I Wright Johnson of the County of Surry and State of North Carolina
being in sound mind and memory and calling to mind the certainty of death and the
uncertainty of life do make and ordain this my last
will and testament In manner and form as follows. First my will
and desire is that my Executors hereinafter named Shall provide for my body a decent burial
suitable to the wishes of my friends
Second that my executors shall out of my estate pay all funeral
expenses and my just debts to whomsoever owing. Thirdly, I give and devise to my Sons
Henderson Johnson* a tract of Land one hundred acres
more or lefs** lying in Stokes County North Carolina I also give him two
Volumes of Books Clarkes Commenter.* FourThly, I give and devise to my son Wesley Johnson* two volumes of Books Clarks Commentary. I have also previously deeded my son J. Wesley Johnson one hundred acres of Land on Which he now lives. Fifthly, I give and devise to my son James Johnson* two Volumes of Books Clarks Commentary I have also previously to [Third?] Deeded to him a tract of Land one hundred acres on which he now lives Sixthly, I give and devise to my* son John W Johnson* John Wesley’s notes on the New Testament.* Seventhly [marked over] I give to my beloved wife Nancy
Johnson* for her natural life or widowhood The remainder of all my
Estate both real and personal of every discription what soever.
Eightly at the death or Marriage of my wife my will and desire is
That all the property which I or the remainder of all the property that
I have given to her during her life or widowhood be Divided among
My Daughters as follows My Daughter Nancy* Isaac Norman’s* wife
is to have forty acres of Land Commenceing on the Stokes line extending
west West [sic] along the State line far enough to receive her number of acres
My Daughter Elizabeth McMillion* John McMillions wife is to have
Forty acres of Land So laid off as to have the old Dwelling in which
I now live to be on her part
My Daughter Mary* Joseph Whites* wife is to have Forty acres of Land
So layed off that her Dwelling will be on her part
My Daughter Jamima* Joel Snody’s* wife is to have the remainder
Forty acres of Land. Ninethly, also my will and desire is that
all my personal property after the Death of my wife is to be
Equally divided among my Daughters to wit Nancy
Isaac Normans wife Elizabeth McMillions wife Mary
Joseph Whites wife and Jamima Joel Snodys wife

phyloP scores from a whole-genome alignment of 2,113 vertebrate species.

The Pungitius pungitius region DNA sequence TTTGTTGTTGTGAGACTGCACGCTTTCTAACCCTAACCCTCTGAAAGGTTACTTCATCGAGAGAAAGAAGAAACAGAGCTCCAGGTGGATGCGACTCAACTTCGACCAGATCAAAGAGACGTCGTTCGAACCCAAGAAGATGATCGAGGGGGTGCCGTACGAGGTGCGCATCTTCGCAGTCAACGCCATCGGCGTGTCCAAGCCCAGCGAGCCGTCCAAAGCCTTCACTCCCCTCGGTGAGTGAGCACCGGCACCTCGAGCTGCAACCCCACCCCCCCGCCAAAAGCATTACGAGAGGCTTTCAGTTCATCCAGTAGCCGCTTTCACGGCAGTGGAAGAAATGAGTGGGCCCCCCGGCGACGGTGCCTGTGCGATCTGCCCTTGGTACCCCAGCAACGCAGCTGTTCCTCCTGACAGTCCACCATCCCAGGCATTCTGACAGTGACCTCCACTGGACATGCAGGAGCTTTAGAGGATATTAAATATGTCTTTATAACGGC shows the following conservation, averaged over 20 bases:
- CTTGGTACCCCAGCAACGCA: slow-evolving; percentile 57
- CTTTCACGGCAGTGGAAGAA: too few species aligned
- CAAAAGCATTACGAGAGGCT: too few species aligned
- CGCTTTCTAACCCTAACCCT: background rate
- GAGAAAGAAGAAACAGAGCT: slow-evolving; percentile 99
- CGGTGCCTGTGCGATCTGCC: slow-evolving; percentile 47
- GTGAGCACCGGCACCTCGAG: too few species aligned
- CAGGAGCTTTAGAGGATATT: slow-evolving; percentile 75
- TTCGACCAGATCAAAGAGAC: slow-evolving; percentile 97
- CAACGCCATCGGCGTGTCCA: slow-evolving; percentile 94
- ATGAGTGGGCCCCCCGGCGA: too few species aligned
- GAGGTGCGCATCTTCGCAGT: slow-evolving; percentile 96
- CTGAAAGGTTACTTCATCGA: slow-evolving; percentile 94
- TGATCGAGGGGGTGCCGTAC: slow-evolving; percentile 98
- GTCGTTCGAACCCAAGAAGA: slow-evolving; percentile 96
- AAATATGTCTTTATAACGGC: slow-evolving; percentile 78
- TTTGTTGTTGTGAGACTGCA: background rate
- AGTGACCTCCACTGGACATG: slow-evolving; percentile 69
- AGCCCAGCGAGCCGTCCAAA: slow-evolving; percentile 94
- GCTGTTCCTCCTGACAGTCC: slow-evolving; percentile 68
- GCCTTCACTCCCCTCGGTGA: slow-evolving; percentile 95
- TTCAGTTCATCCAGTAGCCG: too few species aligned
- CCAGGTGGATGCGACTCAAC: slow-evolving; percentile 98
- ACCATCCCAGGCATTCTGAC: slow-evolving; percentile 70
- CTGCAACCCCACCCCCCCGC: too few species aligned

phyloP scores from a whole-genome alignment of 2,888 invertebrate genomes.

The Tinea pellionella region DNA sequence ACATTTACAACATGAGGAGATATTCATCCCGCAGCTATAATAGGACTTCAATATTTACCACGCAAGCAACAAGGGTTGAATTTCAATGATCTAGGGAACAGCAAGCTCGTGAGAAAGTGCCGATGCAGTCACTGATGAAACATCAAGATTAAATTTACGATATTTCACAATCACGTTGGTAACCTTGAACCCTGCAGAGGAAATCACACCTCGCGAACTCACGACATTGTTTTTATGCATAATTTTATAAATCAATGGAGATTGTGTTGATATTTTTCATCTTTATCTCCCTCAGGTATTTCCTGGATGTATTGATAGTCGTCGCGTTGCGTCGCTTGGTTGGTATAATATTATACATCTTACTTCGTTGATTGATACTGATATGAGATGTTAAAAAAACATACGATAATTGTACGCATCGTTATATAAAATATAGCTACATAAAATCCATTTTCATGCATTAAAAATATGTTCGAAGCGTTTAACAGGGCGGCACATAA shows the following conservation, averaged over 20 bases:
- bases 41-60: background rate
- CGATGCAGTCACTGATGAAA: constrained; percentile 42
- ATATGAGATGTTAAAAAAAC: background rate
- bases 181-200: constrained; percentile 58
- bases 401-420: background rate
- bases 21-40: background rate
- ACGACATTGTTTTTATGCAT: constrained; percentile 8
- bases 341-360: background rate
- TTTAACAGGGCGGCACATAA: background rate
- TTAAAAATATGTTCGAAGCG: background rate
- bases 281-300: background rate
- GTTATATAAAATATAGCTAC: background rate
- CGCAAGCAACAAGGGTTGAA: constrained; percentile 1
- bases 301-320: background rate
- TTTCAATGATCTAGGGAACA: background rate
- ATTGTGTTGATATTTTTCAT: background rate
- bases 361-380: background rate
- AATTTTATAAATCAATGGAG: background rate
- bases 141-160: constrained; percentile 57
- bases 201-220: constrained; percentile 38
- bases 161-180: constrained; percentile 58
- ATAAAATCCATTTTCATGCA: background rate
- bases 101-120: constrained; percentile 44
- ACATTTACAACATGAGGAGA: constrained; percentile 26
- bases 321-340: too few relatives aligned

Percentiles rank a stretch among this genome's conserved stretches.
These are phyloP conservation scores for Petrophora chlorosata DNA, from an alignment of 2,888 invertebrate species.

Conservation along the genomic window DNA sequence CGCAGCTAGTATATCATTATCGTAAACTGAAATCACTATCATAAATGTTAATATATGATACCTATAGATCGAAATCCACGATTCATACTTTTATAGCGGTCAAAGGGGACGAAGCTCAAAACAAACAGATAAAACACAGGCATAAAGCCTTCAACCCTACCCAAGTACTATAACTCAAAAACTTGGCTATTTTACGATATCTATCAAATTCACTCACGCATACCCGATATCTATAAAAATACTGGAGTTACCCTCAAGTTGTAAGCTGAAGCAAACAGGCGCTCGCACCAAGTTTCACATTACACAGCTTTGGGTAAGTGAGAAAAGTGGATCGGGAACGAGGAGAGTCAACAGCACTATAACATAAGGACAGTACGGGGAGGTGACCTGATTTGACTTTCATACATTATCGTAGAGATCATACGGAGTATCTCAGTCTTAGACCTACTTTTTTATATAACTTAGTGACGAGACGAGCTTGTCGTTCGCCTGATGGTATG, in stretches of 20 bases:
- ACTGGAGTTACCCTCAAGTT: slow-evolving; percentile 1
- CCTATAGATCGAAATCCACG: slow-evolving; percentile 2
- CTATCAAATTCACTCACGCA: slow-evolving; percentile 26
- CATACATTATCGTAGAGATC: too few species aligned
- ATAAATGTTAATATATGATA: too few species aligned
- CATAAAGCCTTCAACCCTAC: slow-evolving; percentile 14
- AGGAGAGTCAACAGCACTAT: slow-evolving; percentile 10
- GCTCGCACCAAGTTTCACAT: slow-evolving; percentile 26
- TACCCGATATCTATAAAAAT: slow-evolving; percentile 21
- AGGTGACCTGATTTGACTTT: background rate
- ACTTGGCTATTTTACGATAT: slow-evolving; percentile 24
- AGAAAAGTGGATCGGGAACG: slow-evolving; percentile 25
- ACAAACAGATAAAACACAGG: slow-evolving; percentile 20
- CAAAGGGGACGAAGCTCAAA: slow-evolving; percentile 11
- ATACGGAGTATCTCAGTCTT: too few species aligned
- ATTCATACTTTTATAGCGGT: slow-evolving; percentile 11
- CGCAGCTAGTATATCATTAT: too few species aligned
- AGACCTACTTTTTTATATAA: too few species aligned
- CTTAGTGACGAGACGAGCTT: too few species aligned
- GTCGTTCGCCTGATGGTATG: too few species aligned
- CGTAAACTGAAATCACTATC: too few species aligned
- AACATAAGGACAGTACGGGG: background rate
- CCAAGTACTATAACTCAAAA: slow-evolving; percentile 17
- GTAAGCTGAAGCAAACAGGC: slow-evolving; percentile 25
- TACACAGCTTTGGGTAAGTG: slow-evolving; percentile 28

[Second page. Page#] 87

And Lastly I do hereby constitute and appoint my Son in-Law
Isaac Norman an Joel Snody my lawful Executors to all intent
and purposes to execute and carry out this my Last wll [sic] and
testament according to the true intent and meaning of the Same
and every part and clause hereof hereby revoking and declaring
utterly Void all other wills and testaments by me theretofore [word inserted] made Invoking
Whereof I the Said Wright Johnson do hereby Set my hand and Seal

[Left-hand column:]
In testmt [marked-out letters] signed Sealed published
and declared by the said Wright Johnson
to be his last will and testament in
presence of us who at his request
and with his presence do subscribe
our names as witnefs thereto
[signature] N Freeman
[signature] A Brim, Just

[Right-hand column:]
February 16th AD 1866
Wright (his X mark) Johnson, {Seal}

North Carolina } Court of pleas and quarter Sefsion

The Execution of the foregoing last will and testament
of Wright Johnson decd was produced in open court and
offered for probate and was duly proven by the oath
of Acaberry Brim one of the Subscribing witnefses thereto
and is ordered to be Recorded and filed
H C Hampton CCC

NOTES:
*Names underlined. Underlining looks lighter than the script and may have been added some time after the creation of the document.
**The original scribe of this document used the long s to write words with a double s, such as less, written as lefs, or witness, written as witnefs.
***Adam Clarke, Commentary on the Bible; John Wesley, Notes on the New Testament.

Transcribed by Glenda Alexander from Surry County, NC, Will Book 5: 1853-1868, pp. 86-87.

Copyright 2020 by Glenda Alexander. All rights reserved.

Indian Stories

My Grandma’s mother, Martha White Johnson, told her grandchildren that she had Indian ancestry. My mother said that after her parents moved to the Sandhills, some kin from the mountains came to visit, with the purpose of finding some proof of their Native ancestry. Her father refused to talk with them and made them leave. My sister told this story to someone with Native connections, who explained to her that people with non-white ancestry were often refused credit at the banks and stores. As a farmer, Grandpa would have depended on credit to keep him going until he took his tobacco to market and received whatever cash he was going to make for the year. Unfortunately, if he or Grandma had Native ancestry, it was not to their advantage to prove it.